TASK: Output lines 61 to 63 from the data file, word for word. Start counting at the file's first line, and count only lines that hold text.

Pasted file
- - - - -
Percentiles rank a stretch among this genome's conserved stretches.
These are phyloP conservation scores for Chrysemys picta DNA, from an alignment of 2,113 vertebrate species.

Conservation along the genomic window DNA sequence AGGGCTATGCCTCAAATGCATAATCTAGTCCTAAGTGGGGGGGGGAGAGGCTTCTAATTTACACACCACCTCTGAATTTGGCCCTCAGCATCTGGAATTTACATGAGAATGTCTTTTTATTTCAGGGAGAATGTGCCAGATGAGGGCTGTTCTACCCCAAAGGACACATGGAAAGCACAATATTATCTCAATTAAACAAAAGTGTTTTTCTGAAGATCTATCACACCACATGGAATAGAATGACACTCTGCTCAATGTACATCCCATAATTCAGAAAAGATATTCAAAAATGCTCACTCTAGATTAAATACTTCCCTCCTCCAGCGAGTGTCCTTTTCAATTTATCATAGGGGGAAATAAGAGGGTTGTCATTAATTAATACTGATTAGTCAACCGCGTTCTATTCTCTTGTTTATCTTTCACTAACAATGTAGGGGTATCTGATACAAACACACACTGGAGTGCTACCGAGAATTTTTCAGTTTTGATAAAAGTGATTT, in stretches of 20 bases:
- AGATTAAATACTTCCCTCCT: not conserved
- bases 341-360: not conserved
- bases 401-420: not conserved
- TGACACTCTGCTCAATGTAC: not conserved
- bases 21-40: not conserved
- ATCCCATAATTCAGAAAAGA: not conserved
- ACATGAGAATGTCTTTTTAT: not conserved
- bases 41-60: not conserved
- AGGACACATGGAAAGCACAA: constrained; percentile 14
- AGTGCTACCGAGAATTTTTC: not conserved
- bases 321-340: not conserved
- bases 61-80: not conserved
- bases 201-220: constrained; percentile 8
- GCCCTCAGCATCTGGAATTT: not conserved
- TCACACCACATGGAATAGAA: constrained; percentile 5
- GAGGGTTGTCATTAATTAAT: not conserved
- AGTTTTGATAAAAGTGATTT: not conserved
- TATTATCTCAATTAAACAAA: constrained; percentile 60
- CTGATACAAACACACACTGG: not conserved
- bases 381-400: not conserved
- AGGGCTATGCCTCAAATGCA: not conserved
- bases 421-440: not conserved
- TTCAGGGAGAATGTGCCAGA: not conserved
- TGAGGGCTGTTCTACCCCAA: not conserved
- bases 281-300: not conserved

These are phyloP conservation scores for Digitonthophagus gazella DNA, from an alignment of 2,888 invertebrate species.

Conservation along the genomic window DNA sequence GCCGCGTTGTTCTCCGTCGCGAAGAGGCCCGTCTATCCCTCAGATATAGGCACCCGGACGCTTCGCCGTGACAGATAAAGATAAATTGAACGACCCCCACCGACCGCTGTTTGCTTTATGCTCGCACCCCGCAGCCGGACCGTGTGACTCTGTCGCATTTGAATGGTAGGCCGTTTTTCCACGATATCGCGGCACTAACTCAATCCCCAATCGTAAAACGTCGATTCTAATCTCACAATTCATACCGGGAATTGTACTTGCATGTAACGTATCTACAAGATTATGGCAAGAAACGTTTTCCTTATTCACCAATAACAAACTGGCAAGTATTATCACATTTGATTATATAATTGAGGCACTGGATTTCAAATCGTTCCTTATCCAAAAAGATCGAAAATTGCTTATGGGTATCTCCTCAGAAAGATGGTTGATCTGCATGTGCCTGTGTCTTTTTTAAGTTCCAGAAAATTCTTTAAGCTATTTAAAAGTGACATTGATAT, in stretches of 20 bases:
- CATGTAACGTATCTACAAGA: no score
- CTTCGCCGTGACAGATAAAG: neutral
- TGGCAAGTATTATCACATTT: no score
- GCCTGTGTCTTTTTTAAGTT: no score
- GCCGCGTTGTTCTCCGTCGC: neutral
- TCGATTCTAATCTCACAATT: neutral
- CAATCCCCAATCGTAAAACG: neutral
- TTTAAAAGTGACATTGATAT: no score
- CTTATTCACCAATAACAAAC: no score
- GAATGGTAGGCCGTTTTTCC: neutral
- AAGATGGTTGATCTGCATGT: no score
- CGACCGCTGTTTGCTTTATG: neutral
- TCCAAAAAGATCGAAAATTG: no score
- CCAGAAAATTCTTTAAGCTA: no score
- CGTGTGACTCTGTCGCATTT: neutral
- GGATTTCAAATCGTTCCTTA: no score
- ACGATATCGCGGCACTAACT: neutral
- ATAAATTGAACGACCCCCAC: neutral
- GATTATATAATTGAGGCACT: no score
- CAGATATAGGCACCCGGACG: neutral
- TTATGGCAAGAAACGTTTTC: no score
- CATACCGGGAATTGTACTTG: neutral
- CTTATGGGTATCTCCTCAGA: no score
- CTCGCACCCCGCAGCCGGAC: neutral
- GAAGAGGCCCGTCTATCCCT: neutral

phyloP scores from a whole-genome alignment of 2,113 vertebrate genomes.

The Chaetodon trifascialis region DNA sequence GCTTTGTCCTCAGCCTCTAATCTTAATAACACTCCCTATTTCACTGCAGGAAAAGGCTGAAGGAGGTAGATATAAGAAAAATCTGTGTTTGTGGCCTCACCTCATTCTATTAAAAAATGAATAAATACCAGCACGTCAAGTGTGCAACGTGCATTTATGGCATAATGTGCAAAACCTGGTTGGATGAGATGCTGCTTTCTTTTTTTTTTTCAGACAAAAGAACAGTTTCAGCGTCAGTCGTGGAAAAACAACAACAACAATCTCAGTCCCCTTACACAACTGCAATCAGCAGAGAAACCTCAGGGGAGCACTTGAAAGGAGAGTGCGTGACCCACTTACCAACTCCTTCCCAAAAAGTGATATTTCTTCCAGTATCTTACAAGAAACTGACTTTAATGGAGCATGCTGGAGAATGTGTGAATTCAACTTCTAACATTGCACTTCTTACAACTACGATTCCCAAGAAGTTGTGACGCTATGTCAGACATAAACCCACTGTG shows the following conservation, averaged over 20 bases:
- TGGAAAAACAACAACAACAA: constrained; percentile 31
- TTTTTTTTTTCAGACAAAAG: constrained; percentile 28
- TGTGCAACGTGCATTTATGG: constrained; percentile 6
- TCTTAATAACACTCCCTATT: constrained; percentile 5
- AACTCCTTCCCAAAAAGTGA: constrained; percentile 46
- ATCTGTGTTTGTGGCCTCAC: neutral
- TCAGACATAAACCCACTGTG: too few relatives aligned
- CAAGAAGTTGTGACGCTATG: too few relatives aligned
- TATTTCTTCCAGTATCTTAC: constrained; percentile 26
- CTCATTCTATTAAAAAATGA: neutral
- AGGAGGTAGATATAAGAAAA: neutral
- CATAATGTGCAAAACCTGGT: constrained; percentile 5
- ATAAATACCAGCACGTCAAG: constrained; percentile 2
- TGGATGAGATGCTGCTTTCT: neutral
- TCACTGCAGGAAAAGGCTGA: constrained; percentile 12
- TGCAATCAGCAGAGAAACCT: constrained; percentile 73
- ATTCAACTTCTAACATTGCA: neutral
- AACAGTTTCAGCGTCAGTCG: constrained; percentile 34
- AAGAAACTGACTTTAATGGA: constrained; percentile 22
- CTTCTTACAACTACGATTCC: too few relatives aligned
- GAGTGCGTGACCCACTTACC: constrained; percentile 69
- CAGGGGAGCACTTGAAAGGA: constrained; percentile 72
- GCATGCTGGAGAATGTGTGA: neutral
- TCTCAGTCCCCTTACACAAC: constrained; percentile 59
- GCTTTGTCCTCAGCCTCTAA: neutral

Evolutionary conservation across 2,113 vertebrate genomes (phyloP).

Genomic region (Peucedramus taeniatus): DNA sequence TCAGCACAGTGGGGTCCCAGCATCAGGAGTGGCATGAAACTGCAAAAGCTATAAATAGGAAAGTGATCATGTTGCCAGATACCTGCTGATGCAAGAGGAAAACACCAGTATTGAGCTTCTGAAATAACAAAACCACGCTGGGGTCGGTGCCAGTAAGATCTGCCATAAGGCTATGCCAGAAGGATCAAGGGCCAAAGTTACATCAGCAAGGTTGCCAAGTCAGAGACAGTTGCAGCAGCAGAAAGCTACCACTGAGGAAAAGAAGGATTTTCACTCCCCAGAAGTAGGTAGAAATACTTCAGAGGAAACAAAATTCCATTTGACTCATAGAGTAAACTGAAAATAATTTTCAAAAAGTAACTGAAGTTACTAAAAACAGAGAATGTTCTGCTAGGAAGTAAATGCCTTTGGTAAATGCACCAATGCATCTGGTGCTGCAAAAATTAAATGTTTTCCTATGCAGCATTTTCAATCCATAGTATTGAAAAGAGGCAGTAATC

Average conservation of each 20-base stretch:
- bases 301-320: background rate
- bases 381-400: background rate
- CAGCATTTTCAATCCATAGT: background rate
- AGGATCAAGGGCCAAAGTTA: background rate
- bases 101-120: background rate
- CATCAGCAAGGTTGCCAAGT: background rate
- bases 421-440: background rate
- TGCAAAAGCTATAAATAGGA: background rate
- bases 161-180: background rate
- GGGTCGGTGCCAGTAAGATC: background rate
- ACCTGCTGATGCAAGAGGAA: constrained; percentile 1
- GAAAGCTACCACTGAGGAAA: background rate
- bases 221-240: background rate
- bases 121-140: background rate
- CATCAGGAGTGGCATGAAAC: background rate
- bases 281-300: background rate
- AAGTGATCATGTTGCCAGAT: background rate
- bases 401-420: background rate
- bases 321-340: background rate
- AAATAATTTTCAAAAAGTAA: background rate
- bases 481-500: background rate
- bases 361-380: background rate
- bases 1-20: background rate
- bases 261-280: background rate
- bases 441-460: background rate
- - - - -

- TCTTAATAACACTCCCTATT: constrained; percentile 5
- AACTCCTTCCCAAAAAGTGA: constrained; percentile 46
- ATCTGTGTTTGTGGCCTCAC: neutral